SANDY, Utah – Families, searching for answers and loved ones, flocked to the inaugural “Missing in Utah” event Saturday to update and create missing person reports.
“It’s very emotional,” said Detective Jessica Kilgore with the Salt Lake City Police Department as she described the long and sometimes tedious process that comes alongside filing a missing person report.
She was one of many detectives lined up to offer services to families hoping to find answers. Some were there to update cases that were 15 years old – others were creating new reports, just days after their loved ones went missing.
For Linda Fields, it was the latter.
“He’s never done this before,” Fields said.
It has been six days since Linda’s husband, James Fields, went missing in Sevier County.
Linda last spoke with her husband over the phone on the morning of March 4. She was on vacation in San Diego at the time and decided to cut her trip short following a strange phone call.
“He [James] told me he’d been looking for me all over the house, including under the bed. So, I was confused why he would not know where I was,” Linda said.
Linda came home the next day, but James went missing shortly after their phone call.
“He had some illnesses, he was on his way to the doctor,” she said.
Linda said James has struggled with his health for years but has never displayed any signs of dementia or Alzheimer’s.
“It was an emergency appointment because he’s not doing well with his health, he has probably a kidney or urinary tract infection.” Linda continued, saying her doctor told her that type of infection could cause confusion in elderly people.
Investigators believe James made it to his truck to drive to his appointment. A two-hour trek from their home near Richfield to Provo, that Linda said the 77-year-old had done a number of times.
“Then the doctor called me a couple of hours later and asked when we were going to be there,” Linda said.
James never made it to his appointment, Linda stayed optimistic.
“[Maybe] he got stuck somewhere and someone will find him in his truck waiting for a tow or something … but as each day goes on, you wonder how long someone can survive out [there],” Linda said.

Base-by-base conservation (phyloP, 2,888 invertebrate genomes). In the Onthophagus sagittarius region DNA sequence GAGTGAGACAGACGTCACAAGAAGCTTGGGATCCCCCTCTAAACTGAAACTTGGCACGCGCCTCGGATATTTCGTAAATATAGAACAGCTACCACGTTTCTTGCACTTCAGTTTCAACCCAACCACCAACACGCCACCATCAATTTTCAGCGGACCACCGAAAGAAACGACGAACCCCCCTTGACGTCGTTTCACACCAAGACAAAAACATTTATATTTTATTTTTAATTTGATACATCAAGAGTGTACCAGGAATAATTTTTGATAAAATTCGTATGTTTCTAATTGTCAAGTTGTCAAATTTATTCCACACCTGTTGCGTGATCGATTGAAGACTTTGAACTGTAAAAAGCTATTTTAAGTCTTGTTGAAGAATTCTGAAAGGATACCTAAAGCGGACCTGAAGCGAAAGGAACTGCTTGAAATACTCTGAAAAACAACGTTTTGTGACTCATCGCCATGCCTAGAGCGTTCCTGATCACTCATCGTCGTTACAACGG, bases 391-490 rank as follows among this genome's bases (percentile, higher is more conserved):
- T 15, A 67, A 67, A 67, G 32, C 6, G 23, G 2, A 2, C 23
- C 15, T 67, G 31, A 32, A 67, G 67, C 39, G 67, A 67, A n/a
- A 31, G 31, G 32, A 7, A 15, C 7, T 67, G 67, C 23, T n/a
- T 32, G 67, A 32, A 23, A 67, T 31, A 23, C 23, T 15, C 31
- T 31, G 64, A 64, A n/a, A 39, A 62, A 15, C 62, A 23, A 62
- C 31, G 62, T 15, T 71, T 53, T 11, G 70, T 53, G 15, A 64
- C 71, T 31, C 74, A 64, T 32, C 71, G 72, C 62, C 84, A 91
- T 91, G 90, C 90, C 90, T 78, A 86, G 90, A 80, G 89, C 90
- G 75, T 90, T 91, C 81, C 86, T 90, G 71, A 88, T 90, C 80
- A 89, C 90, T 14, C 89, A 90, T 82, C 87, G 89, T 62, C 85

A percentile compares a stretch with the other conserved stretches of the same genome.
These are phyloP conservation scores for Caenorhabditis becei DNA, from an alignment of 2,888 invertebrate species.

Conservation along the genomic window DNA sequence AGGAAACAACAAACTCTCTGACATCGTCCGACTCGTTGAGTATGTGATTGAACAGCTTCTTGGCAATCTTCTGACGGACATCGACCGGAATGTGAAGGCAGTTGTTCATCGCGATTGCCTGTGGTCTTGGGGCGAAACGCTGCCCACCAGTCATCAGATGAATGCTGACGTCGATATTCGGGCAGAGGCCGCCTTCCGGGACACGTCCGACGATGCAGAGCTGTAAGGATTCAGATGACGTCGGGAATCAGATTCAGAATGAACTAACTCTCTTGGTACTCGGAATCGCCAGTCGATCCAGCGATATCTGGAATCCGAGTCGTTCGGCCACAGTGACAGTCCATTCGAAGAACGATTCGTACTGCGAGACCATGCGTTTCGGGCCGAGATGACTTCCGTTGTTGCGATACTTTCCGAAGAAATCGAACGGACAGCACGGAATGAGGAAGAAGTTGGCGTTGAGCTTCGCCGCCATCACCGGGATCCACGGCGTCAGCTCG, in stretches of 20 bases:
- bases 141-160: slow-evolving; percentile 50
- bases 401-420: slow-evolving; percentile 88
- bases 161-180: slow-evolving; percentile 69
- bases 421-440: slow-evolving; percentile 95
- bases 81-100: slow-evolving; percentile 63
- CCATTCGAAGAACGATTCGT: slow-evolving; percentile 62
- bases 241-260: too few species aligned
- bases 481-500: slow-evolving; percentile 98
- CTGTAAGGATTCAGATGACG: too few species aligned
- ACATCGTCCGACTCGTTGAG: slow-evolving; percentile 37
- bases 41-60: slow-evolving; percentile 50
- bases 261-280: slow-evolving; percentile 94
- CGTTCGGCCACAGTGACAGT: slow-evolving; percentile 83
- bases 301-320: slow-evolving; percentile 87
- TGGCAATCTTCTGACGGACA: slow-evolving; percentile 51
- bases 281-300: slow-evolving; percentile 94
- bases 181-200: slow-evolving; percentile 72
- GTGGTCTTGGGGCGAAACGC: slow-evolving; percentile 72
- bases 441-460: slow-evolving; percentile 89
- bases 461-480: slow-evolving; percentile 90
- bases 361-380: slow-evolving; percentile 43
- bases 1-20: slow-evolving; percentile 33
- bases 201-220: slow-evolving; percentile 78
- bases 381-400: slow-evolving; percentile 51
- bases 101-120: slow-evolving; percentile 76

“You know at some point I know search and rescue becomes search and recovery,” she continued.
With growing concerns for her husband of 33 years, Linda found her way to Missing in Utah -- an event focused on giving people, like Linda, the opportunity to file new missing person reports and update old ones.
“We’re not just going to give up on their missing loved ones, there’s resources,” Detective Kilgore said. “It’s very time consuming and daunting for loved ones who are already under stress and emotional."
The event was created to limit the confusion for those going through the process and is intended to turn into a yearly thing. Detectives from agencies throughout the valley were on hand to take reports, gather information, collect DNA samples from families and help create a profile for the missing person.
“How they went missing, what they were wearing, the circumstances, where they were at,” Det. Kilgore listed off some of the basic information they collect.
Linda and her step daughter went table-to-table gathering resources and giving as much detail on James’ disappearance as possible, hoping their information could lead to answers.
“He’s funny, he’s cute, he’s my friend," Linda said. "And I think that’s the most important part about it, I miss my friend."
James was driving a gray Dodge truck with a matching shell, Utah license plate number C323PL.
Investigators ask that anyone with information call the Sevier County Sheriff’s Office at 435-896-6471, or your local law enforcement agency.